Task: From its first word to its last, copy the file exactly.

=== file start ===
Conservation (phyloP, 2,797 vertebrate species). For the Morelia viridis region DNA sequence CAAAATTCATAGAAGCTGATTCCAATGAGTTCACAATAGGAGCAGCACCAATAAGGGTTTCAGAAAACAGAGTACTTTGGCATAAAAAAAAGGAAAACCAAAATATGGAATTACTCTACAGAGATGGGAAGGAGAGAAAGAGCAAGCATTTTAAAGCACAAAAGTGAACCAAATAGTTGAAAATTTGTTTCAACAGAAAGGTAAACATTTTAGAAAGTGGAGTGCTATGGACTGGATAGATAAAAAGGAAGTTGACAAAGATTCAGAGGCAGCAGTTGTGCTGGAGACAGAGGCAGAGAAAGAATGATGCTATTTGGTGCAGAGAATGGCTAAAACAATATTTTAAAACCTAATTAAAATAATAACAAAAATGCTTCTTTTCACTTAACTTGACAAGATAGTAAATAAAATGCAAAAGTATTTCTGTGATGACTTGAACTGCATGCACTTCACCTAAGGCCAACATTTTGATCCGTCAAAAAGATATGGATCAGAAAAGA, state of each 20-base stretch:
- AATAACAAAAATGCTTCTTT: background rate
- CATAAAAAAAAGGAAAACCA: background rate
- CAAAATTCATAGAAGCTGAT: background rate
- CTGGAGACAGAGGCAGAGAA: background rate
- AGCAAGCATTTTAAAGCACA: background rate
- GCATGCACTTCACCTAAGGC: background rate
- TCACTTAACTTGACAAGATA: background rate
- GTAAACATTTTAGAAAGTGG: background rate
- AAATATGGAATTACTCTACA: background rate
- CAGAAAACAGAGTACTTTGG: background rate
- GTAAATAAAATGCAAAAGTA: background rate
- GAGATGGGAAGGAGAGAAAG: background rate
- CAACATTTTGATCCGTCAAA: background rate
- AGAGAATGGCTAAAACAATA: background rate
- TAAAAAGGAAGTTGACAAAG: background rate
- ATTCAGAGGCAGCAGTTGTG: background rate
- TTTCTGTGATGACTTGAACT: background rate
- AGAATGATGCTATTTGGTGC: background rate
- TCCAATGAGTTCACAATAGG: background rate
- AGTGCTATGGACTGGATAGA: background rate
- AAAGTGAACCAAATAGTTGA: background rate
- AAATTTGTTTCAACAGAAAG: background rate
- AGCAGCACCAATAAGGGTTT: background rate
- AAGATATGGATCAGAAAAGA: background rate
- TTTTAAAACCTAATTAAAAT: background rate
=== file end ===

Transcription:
Conservation (phyloP, 2,797 vertebrate species). For the Morelia viridis region DNA sequence CAAAATTCATAGAAGCTGATTCCAATGAGTTCACAATAGGAGCAGCACCAATAAGGGTTTCAGAAAACAGAGTACTTTGGCATAAAAAAAAGGAAAACCAAAATATGGAATTACTCTACAGAGATGGGAAGGAGAGAAAGAGCAAGCATTTTAAAGCACAAAAGTGAACCAAATAGTTGAAAATTTGTTTCAACAGAAAGGTAAACATTTTAGAAAGTGGAGTGCTATGGACTGGATAGATAAAAAGGAAGTTGACAAAGATTCAGAGGCAGCAGTTGTGCTGGAGACAGAGGCAGAGAAAGAATGATGCTATTTGGTGCAGAGAATGGCTAAAACAATATTTTAAAACCTAATTAAAATAATAACAAAAATGCTTCTTTTCACTTAACTTGACAAGATAGTAAATAAAATGCAAAAGTATTTCTGTGATGACTTGAACTGCATGCACTTCACCTAAGGCCAACATTTTGATCCGTCAAAAAGATATGGATCAGAAAAGA, state of each 20-base stretch:
- AATAACAAAAATGCTTCTTT: background rate
- CATAAAAAAAAGGAAAACCA: background rate
- CAAAATTCATAGAAGCTGAT: background rate
- CTGGAGACAGAGGCAGAGAA: background rate
- AGCAAGCATTTTAAAGCACA: background rate
- GCATGCACTTCACCTAAGGC: background rate
- TCACTTAACTTGACAAGATA: background rate
- GTAAACATTTTAGAAAGTGG: background rate
- AAATATGGAATTACTCTACA: background rate
- CAGAAAACAGAGTACTTTGG: background rate
- GTAAATAAAATGCAAAAGTA: background rate
- GAGATGGGAAGGAGAGAAAG: background rate
- CAACATTTTGATCCGTCAAA: background rate
- AGAGAATGGCTAAAACAATA: background rate
- TAAAAAGGAAGTTGACAAAG: background rate
- ATTCAGAGGCAGCAGTTGTG: background rate
- TTTCTGTGATGACTTGAACT: background rate
- AGAATGATGCTATTTGGTGC: background rate
- TCCAATGAGTTCACAATAGG: background rate
- AGTGCTATGGACTGGATAGA: background rate
- AAAGTGAACCAAATAGTTGA: background rate
- AAATTTGTTTCAACAGAAAG: background rate
- AGCAGCACCAATAAGGGTTT: background rate
- AAGATATGGATCAGAAAAGA: background rate
- TTTTAAAACCTAATTAAAAT: background rate